For this edition of Inquirer, Guitar World sat down with singer/songwriter Grace Potter.
What influenced you to pick up a guitar?
Because I thought it would look cooler than me sitting down at the piano. And that’s God’s honest truth. There’s just so many girls trying to be “girl singers,” sitting at the piano, tinkling away. And my music is edgier and harder than that. And I just had to figure out how to harness my energy and also be playing an instrument at the same time. And that instrument had to look cool—and the guitar definitely looks cool.
What was your first guitar?
I bought a Gibson J-45 acoustic with every penny I had in my bank account. I wanted to have an instrument that made me want to learn. I didn’t want to get just a little practice guitar that I wouldn’t take seriously. So I intentionally forced myself into investing in a guitar that would make me have to play. So that every day, it was looking me in the eye, like, “You spent 900 bucks on that thing. You’d better play every freakin’ day.”
What was the first song you learned?
I was actually writing at the time, and I had already written a song called “Stop the Bus” [which appeared on her 2007 album This Is Somewhere]. I was trying to figure out how those chords would play out on a guitar, because I’d written it on piano. I started just by learning—it was a three-chord song: Em, D, A—so it was easy to figure out those chords and, slowly, my vocabulary grew from there. So the first song I learned on guitar was one of my songs.
What do you recall about your first time playing guitar live?
Being insanely nervous, but also being insanely relieved. When you strum that first note, and you hear it from a P.A. system, and suddenly it’s louder and it sounds cool—it’s a really amazing moment when you get the vibration of the guitar against your body, but you’re also hearing it from across the room.
Have you ever had an embarrassing moment onstage, or a nightmare gig?
I’d just started playing the Flying V, and I hadn’t designed my own guitar or pickups yet. I was in the early stages of realizing that, with electric guitar, I was able to manipulate my tones and accomplish more with an electric sound. I was at the Newport Folk Festival in Rhode Island and we were about to get off the stage, and I still had the guitar slung around my back, thinking I was pretty cool. The show had gone great and we did this big bow, and the crowd was going crazy. It was really a big deal for us…to be up there and sort of feel like we’ve done it, the show’s over, yeah! We can all go backstage and drink whiskey. That celebratory moment quickly went away when I went to spin around and walk offstage. I was walking backward for a moment with my guitar slung over my shoulder and I caught my boot on the side of the monitor and went head over heels, just this massive tumble—with my guitar. And I had this tiny little miniskirt on, so I’m sure the crowd got quite an eyeful. And I was thoroughly embarrassed.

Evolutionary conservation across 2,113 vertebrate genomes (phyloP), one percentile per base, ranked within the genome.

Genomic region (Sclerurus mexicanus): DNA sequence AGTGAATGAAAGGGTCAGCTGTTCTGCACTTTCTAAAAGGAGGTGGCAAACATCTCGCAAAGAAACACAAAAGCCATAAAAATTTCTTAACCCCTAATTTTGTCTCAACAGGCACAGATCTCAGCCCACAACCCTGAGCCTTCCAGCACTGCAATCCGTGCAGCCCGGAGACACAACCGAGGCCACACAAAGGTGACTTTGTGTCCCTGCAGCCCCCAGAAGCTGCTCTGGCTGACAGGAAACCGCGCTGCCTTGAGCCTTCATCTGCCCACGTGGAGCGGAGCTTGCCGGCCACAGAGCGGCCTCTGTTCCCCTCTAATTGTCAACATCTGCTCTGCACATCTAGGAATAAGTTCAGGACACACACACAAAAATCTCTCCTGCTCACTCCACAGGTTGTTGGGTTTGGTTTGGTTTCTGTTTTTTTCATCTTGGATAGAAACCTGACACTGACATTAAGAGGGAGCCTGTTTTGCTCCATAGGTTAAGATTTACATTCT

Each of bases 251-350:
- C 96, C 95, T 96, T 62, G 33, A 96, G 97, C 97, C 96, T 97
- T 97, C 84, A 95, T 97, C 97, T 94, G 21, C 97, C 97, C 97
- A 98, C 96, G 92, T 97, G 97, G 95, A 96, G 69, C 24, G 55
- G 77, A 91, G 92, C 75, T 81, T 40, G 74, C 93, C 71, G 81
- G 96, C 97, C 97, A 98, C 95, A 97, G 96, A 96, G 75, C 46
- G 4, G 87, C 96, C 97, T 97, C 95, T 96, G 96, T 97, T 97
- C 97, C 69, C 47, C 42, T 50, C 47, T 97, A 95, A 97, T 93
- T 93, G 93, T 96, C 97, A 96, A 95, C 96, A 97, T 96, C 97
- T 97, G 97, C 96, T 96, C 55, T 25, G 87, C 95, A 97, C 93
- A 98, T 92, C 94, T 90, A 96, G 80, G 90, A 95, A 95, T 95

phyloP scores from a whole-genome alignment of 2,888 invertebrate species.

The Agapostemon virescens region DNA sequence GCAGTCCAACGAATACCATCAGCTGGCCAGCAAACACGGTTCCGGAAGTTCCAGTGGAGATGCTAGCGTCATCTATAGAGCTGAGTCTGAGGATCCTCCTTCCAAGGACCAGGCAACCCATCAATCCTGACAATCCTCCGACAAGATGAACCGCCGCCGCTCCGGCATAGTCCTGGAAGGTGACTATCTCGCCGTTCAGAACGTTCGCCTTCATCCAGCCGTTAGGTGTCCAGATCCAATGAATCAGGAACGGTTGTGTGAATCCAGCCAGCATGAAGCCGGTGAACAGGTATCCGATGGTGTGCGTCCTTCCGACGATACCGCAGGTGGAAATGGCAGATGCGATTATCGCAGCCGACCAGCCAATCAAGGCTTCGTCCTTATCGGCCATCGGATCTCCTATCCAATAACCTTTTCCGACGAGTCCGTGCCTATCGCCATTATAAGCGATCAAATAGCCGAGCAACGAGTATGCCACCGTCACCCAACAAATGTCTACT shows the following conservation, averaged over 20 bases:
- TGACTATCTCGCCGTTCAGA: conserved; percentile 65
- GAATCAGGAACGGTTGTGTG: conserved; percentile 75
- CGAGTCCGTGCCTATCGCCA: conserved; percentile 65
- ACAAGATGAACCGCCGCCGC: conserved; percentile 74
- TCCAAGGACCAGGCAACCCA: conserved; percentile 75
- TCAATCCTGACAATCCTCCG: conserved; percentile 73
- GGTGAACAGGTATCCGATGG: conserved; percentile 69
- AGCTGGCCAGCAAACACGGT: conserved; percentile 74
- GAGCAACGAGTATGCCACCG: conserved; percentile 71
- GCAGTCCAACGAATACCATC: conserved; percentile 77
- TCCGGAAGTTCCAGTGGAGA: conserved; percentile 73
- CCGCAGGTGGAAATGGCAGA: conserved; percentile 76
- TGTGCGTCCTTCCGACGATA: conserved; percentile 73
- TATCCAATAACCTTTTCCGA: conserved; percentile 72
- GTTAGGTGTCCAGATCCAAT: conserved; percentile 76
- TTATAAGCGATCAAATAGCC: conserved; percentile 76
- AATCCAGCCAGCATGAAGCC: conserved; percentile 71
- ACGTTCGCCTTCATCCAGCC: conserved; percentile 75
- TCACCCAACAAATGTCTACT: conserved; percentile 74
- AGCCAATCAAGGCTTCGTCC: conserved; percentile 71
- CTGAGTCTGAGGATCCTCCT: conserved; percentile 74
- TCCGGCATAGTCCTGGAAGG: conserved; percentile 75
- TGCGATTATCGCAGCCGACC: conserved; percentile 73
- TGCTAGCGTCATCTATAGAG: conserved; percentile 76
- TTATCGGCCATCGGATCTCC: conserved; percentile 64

Is there a particular moment on the new album, Midnight (Hollywood), that makes you proud as a guitar player?
Guitar isn’t the most focused presence on the record, but there are definitely a lot of guitar solos on it. The record is more of a different exploration. I wanted to write songs that were more personal and less about being a showboat. Even though it’s not an intimate-sounding record, I’m not just broadcasting—and sometimes guitar solos can be a bit of a broadcast, like, “Check me out, look how big my dick is and how low it swings.” I still like to swing my dick around, but I think “Instigator” is a good example of a really satisfying guitar moment on the album. I had written the song and it was a few clicks slower in the original version. And the producer suggested that we speed it up and we came up with this very complex arrangement. I think a lot of the firepower behind it came from the arrangement and the tempo, which made for a very satisfying guitar moment.
What is your favorite guitar or piece of gear?
Well, that’s easy. It’s my Flying V, you silly goose. I really do love it. I’m very proud of it. Being able to design your own custom guitar is something that I never really thought I’d be able to do. I don’t think of myself as any kind of guitar god or anything like that. I’m not capable of wielding the guitar like Jimmy Page, one of my all-time favorite guitarists. My skill set is more based on the grinding, sort of human heartbeat—almost playing the guitar more like a drum. But when I was designing the guitar, I wanted to go after that more sensual, soulful, emotional grind. And the V, as a guitar, really allows you to find that depth, while also having the clarity you need. That guitar is really a reflection of my personality.
Do you have any advice for young players?
Just play and play and don’t stop playing. And keep trying new things. Don’t ever settle in and think that you’re the hottest shit ever, because you’re not. There’s always room to learn and room to grow. The way you get good is by always knowing that good is around the corner. You have to keep playing.